The only female chef of a three Michelin-starred restaurant in France, Anne-Sophie Pic comes from Valence, and from a prestigious line of Rhone Valley culinary greats.The cook (that is the term she prefers) first came into the kitchen in 1997. She has since developed her own style, its sole objective being to please and ensure a deliciously happy moment.
What made you want to start your career in the kitchen?
I grew up above the family restaurant, but as strange as it sounds, becoming a cook wasn't my first choice. While I was studying business management, I got the opportunity to travel to Paris, Japan and the United States... After these enriching experiences, I realised that my place was in Valence and so I was 23 years old when I first entered the kitchen as a professional.
What is your philosophy in the kitchen?
I like to share my passion when I cook, and want to make sure my guests feel good. I've been working forever on associating tastes in order to transmit just the right emotion. I guess that's a bit like my trademark.
How important is tradition in your kitchen?
We have an extremely rich heritage in France, but we can't stay focused on the past. It's important to pass on what we have to future generations. For example, I like to work with certain varieties of forgotten vegetables, and integrate these traditional products into my cuisine with a more contemporary approach.
Where do you find inspiration?
I get asked this question often. Inspiration comes through interesting encounters, and on trips while searching for new products. When I find something I like, I try to imagine the different ways and products with which I could make it stand out.
What product would you like to introduce to someone coming France for the first time?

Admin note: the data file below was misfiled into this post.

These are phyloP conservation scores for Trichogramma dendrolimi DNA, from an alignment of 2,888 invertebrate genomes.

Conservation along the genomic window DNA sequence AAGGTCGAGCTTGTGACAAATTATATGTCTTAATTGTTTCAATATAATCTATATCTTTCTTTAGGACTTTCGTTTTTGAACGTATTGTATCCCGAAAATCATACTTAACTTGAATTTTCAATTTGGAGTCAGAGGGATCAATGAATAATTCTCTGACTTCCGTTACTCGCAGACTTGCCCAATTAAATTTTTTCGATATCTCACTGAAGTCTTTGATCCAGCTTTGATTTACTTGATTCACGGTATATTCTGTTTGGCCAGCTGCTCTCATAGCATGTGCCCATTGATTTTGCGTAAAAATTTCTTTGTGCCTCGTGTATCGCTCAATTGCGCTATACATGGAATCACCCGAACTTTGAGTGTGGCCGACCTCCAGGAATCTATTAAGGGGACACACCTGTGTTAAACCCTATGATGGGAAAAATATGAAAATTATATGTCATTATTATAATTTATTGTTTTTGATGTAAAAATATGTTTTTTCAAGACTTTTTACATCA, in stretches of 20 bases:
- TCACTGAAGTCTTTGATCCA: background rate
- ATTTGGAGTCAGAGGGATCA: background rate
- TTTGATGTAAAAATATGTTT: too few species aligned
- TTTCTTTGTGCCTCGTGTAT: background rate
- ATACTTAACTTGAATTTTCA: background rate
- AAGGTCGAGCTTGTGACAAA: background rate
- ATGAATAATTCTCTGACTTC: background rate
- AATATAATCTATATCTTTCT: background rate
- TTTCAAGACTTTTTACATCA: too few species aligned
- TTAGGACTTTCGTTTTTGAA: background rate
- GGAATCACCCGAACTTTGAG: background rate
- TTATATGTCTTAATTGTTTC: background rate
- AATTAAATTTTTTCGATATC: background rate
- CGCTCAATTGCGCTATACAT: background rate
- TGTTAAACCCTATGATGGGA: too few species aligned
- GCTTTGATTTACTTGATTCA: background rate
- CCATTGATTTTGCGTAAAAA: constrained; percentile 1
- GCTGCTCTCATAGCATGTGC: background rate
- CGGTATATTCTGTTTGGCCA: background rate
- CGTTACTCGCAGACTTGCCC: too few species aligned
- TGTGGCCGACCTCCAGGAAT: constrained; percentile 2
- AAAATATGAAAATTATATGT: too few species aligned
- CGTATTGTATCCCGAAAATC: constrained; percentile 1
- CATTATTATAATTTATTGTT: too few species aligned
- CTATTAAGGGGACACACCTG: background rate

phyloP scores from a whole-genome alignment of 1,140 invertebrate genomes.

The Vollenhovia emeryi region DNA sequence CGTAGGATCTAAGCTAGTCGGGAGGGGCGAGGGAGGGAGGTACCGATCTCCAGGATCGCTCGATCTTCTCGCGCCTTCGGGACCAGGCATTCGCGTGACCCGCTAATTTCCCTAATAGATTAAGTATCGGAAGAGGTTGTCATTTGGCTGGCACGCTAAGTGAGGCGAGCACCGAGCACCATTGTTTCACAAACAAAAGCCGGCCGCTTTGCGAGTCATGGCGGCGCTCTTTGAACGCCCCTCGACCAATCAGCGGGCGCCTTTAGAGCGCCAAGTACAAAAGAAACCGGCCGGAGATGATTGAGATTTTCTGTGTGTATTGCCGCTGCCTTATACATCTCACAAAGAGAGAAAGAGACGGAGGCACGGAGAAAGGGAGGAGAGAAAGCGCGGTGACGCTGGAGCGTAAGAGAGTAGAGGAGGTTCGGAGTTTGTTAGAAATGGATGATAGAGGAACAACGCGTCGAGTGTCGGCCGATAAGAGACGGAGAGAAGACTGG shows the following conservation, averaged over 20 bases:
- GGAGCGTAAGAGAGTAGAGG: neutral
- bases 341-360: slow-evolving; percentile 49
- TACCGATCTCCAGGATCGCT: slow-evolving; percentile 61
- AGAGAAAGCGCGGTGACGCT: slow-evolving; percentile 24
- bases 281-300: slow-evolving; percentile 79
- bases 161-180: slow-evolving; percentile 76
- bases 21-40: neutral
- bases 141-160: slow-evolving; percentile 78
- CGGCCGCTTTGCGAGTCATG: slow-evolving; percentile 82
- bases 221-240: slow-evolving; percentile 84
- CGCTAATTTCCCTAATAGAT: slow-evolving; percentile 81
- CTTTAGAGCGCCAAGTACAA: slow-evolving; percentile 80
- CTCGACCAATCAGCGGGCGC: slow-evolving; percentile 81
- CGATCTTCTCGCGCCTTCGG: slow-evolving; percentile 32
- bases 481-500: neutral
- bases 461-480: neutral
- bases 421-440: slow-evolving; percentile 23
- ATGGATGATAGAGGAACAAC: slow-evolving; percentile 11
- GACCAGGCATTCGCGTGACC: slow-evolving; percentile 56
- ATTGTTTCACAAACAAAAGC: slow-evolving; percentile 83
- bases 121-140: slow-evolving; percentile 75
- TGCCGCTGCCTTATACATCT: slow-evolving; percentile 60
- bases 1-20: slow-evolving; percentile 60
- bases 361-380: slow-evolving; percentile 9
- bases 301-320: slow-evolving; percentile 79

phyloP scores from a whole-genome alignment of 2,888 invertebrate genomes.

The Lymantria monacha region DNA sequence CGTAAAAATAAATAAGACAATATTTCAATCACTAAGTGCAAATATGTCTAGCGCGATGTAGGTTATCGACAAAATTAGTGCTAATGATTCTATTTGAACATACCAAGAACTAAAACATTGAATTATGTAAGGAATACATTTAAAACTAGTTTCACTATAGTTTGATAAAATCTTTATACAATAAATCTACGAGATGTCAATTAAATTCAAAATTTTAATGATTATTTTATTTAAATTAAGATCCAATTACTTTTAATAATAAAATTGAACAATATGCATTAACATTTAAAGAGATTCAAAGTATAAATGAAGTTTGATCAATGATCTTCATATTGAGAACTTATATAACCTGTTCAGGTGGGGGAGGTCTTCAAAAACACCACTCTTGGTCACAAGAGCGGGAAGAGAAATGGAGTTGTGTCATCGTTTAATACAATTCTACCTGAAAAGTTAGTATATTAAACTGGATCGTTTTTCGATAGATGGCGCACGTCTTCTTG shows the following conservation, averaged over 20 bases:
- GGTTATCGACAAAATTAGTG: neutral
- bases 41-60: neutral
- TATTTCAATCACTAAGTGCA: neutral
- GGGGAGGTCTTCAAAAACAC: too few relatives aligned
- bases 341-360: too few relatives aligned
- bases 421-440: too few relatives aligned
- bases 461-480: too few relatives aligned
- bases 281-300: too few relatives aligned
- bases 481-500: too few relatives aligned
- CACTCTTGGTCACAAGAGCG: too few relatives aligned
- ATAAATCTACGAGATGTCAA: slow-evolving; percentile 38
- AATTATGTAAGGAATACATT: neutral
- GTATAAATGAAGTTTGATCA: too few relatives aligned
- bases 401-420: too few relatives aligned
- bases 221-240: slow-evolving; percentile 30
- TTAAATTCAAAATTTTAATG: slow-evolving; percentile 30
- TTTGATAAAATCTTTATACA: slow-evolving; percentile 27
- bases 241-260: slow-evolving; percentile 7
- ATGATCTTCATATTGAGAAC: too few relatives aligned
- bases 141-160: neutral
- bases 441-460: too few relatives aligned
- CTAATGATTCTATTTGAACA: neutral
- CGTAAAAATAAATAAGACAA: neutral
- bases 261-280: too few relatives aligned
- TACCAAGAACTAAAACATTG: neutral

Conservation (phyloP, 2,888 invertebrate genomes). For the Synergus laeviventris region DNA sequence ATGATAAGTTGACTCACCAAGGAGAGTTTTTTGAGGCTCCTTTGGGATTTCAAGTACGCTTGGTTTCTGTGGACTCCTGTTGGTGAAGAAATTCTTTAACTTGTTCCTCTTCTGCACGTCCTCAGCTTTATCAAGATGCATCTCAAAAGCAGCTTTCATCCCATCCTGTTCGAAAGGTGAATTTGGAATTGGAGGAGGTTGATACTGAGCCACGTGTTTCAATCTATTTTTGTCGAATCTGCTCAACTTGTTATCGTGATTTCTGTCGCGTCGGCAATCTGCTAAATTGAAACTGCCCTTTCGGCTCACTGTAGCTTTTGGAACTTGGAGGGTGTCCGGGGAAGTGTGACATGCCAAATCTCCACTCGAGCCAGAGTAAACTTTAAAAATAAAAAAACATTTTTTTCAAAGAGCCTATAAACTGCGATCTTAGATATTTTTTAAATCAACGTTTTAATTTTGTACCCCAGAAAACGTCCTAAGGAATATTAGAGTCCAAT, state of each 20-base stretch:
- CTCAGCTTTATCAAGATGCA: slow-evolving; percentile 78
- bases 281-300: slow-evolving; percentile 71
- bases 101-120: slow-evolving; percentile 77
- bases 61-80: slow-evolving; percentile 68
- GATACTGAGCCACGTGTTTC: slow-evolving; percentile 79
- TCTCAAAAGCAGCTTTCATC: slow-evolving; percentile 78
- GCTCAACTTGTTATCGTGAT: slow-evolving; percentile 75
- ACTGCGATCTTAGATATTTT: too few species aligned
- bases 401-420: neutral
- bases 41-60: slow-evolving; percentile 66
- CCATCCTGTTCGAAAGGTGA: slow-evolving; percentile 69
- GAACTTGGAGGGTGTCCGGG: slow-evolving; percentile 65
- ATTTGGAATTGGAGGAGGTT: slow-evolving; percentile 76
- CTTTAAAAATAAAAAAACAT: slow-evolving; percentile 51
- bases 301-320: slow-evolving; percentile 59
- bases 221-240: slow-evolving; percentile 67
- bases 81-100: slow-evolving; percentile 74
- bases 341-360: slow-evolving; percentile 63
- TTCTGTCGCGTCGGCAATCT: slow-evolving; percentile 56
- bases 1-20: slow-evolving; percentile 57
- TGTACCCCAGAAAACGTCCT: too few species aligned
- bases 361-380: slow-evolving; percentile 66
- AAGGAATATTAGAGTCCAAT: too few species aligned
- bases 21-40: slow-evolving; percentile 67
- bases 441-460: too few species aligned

Vegetables! France is a country that grows a great variety, and the Drôme department in particular. If I had to choose one, however, it would be the beet, which I have loved since I was small. In my restaurant in Valence, I try to reveal all the different colours, textures and flavours of the many beetroot varieties.
What kind of advice would you give tourists looking for a succesful culinary experience while France?
Choose your restaurant carefully! That's what the guides are for. Also, it's important to know how to decipher a menu before going into a restaurant.
Tell us about your region.
There are territories that like to be hiked and explored, but where nothing is worth as much as the happiness brought on by living there - and that the case in my native Drôme, my home which I have finally never left. I know all its crooks and crannies, from North to South. While the North cultivates ties with Lyon, the South shares the luminosity of Provence, its sun-filled flavours and sweet fruits from the Rhone Valley, Romanesque churches with incandescent charm, castles with stately towers and the colourful characters who once lived there...